Dritan, Father, Owner @ Casual Chic Salon, CA
Dri’s passion has been hairdressing since he was young - and he's exceptionally skilled at it. He owns multiple hair salons in PA and CA, and is the father of two children, ages 6 and 7.
What is a good life?
I was raised by European immigrant parents who taught me that school wasn’t about making money it’s there for the knowledge you gain. You’re valued for the knowledge you have, not for how much money you’re making from it.
A good life is to be able to do what you want – do what you love. And it's also the opportunity to find what that is first. That’s the trick of everybody’s life, right? When I see my life, and I see other people’s lives, most people who are not happy aren't happy because they’ve been advised by other people how to be in their life and they’re not allowed to just be themselves – to think for themselves.
What is success?
Success is a perception. Everyone sees it really differently. For me it’s actually be able to always grow and stay in that growth. Not necessarily be always on the rise – because there is power in even in just staying afloat. For as long as I’ve been here in the U.S., all I’ve heard is that you have to grow business-wise – 10% a year. That’s a general rule of thumb: If you don’t grow you’re basically losing. That could be true, but also there is an art to sustaining. Many people touch the "sky" but they fall right away. Success is also the longevity - sustaining what you have achieved.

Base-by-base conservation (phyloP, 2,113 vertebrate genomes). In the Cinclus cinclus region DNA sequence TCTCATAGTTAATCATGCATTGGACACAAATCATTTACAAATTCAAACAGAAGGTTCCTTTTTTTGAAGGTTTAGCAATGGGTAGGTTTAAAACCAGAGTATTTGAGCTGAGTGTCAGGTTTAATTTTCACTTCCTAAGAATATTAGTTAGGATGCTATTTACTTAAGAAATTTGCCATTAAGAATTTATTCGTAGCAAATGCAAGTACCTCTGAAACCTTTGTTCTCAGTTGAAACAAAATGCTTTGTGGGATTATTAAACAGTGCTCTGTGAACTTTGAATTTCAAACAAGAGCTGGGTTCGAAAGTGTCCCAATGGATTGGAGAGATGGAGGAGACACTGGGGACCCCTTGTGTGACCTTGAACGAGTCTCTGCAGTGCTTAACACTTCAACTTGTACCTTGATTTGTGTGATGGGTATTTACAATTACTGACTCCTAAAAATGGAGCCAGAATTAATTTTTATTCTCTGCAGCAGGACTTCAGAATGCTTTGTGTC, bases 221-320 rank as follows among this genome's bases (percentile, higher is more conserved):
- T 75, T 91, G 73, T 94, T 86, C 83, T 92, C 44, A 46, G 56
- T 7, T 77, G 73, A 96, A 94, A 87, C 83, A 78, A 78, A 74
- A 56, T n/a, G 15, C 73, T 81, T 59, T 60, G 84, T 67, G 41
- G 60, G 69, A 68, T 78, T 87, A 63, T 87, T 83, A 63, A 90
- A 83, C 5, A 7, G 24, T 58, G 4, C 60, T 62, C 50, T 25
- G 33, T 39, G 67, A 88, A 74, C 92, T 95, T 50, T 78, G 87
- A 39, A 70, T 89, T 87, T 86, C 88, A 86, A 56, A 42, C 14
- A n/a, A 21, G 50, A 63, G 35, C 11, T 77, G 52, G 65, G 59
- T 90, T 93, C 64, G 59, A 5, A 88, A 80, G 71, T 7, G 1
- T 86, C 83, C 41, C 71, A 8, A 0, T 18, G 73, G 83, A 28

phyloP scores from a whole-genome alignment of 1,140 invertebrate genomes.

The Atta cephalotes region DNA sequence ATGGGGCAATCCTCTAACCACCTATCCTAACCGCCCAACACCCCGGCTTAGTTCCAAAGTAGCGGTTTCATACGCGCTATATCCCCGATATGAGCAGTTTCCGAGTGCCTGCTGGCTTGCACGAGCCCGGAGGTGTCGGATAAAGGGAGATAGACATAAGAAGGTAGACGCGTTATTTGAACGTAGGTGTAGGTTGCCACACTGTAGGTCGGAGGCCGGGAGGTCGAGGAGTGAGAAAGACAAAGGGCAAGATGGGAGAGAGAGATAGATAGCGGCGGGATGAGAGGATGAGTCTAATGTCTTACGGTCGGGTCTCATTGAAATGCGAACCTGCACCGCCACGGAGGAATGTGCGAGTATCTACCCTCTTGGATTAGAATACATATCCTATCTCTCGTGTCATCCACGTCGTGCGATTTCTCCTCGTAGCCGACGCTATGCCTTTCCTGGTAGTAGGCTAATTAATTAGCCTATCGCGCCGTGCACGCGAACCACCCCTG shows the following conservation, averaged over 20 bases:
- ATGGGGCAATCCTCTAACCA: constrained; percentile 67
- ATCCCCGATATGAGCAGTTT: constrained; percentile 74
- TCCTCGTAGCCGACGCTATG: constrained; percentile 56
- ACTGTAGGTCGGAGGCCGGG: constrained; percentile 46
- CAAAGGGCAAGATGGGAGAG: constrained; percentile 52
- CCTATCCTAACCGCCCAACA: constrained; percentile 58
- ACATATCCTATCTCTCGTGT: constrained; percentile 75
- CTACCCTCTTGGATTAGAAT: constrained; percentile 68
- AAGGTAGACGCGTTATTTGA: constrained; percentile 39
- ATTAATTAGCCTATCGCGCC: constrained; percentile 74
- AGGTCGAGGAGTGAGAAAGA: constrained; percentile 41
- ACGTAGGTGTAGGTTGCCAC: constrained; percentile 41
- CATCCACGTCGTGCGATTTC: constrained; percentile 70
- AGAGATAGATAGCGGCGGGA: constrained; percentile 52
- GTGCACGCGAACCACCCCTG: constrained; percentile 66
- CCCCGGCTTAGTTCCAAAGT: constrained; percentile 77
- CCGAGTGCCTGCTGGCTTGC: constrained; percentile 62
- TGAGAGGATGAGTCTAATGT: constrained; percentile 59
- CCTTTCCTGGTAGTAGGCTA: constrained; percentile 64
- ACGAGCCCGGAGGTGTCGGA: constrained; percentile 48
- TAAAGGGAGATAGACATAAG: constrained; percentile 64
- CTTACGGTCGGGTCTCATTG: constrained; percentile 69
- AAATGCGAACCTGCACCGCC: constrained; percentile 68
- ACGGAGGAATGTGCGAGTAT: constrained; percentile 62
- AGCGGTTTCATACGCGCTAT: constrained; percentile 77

How you see success is important too. You have to redefine it every time you achieve something or learn about yourself. Perceptions of success can change over time and you have to be open to how it changes for you.
What’s the role of schooling in success?
So, I didn’t finish. I didn’t graduate a four-year college, I have just my associate’s degree. So I don’t know that I really know how school is. I remember how it was for me but I don’t know how it’s changed since then. From what I remember, school was fundamental.
Honestly, if I had the money I would be a professional student because I like the idea of learning. I wish that I could have stayed in school. It’s the one thing no one can take away from you. School is the one thing no one can take away from you. You can lose everything in life but you can’t lose that. You can’t lose your M.D. You can go bankrupt, you can fall from that "sky" or those heights, but if you are educated you have something inside you that you achieved. It defines you – school defines you. I started hairdressing when I was just 18 years old - I dropped out of school just to do this. I was going for a sociology degree and I was like, “forget it”. Which some days I regret, but I love what I do.
Tell me about your most powerful learning experiences?
Actually, for me those powerful learning experiences happened while I was a hairdresser. My mentor, his name is Adam, was incredibly inspiring. I had never actually been inspired to learn before. I mean, I didn't remember the last time I was inspired to learn - probably when I was a kid with bugs or something, when you’re fascinated with everything. But Adam, he took me under his wing.
I was a baby in hairdressing, I was like 20 years old when we met. You’re very insecure when you’re learning hairdressing and after certification you’re suddenly in the field, still learning, but you’re suddenly "a professional". You’re deemed safe by the government, but that’s it – you’re not necessarily any good at it! For some reason, this guy made sense. He made learning it easy for me. He made it easy for me to understand how simple geometry, second grade geometry, applied to all of hairdressing. You don’t have to see a haircut as a puzzle: all you have to see is point one, point two, bring it together and cut and there you made a straight line. He made it so easy that when I saw it I was like, “a ha!”. And it was “a ha” all the time – so it was exciting. Ha. He always said, “piece of cake”. I wasn’t ever satisfied – I wanted to be really good at this – so I kept on learning.